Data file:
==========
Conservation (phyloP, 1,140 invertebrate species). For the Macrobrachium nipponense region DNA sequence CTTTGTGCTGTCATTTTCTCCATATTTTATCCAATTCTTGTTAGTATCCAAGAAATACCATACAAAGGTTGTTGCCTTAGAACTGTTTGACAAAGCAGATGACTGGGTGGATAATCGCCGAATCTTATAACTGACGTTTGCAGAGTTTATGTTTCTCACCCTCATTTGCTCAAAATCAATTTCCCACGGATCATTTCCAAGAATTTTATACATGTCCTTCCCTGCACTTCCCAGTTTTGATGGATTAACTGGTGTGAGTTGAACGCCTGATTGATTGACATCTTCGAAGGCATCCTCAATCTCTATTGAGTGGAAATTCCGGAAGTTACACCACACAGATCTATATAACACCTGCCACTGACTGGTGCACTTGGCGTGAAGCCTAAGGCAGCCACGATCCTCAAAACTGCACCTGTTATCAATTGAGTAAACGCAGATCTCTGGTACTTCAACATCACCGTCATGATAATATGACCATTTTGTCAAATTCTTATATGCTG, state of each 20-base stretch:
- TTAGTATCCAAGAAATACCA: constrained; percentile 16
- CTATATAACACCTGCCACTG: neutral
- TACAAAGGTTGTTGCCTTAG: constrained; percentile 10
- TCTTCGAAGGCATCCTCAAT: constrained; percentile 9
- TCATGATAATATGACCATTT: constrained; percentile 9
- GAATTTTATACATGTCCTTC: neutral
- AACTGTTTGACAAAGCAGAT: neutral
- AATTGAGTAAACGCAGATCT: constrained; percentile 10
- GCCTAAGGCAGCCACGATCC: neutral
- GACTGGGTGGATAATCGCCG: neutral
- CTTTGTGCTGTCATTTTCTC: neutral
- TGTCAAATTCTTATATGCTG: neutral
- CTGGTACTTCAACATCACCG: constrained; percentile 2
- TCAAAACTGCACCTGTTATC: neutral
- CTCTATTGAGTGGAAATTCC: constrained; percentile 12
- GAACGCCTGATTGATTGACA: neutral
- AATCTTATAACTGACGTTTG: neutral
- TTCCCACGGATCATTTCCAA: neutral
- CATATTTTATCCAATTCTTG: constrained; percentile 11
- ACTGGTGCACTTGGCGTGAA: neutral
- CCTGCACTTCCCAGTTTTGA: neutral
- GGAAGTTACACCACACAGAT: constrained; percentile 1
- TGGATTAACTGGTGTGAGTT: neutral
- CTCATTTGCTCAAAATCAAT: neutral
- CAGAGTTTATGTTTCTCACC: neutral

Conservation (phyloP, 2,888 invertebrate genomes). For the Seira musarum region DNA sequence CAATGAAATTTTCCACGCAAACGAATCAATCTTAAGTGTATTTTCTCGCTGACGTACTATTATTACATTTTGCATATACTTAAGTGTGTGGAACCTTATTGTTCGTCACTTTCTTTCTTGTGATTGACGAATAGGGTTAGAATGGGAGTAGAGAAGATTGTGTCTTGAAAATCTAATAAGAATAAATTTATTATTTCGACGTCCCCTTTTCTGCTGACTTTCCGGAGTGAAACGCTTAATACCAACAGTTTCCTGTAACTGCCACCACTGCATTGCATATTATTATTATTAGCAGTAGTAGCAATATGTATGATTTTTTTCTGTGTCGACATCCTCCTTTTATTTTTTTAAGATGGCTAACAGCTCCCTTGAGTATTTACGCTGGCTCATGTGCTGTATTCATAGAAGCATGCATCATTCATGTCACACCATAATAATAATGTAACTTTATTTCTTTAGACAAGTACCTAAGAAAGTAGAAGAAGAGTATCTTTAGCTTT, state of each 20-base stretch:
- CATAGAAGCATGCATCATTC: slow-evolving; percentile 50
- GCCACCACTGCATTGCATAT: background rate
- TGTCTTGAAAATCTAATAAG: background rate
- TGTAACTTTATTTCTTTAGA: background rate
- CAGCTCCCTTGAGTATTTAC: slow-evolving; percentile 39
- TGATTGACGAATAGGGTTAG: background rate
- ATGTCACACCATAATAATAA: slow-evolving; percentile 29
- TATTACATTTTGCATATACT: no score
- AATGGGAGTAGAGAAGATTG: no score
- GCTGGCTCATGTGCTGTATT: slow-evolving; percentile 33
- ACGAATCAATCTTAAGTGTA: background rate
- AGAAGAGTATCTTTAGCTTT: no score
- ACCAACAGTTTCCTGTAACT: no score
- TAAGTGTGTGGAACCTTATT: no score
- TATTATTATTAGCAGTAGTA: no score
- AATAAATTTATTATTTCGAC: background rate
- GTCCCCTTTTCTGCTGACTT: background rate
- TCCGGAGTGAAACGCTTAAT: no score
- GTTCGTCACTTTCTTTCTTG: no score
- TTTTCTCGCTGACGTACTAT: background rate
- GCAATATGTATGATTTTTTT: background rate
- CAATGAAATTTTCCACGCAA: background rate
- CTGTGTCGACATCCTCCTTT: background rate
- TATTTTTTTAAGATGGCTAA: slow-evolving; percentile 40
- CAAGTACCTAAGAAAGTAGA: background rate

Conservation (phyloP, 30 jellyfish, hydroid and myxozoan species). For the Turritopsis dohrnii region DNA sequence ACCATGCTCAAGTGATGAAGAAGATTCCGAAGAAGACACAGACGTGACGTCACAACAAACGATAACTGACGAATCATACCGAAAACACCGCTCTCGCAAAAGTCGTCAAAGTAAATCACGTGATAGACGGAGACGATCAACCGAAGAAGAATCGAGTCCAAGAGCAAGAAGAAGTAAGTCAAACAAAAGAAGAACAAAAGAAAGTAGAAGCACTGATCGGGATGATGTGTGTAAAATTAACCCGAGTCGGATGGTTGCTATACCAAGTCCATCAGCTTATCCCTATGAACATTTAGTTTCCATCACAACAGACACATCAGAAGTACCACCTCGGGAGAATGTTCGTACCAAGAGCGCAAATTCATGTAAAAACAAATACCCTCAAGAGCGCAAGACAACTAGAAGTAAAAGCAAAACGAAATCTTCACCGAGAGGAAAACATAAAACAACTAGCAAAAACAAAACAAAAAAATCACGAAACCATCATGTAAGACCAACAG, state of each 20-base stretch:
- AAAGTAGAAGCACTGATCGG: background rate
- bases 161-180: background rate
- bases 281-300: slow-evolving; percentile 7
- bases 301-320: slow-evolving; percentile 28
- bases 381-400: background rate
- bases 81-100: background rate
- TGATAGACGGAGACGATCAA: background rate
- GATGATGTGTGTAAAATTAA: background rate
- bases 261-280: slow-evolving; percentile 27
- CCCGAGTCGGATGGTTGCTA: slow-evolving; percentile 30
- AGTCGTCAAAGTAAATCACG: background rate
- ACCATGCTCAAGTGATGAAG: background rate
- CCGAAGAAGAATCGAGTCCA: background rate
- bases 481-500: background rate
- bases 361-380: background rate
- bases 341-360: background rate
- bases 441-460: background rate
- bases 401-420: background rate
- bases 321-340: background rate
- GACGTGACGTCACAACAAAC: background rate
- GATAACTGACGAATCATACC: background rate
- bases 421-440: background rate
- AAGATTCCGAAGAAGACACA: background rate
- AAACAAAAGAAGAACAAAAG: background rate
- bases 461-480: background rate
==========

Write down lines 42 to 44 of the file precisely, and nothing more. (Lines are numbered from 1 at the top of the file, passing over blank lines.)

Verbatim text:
- TATTATTATTAGCAGTAGTA: no score
- AATAAATTTATTATTTCGAC: background rate
- GTCCCCTTTTCTGCTGACTT: background rate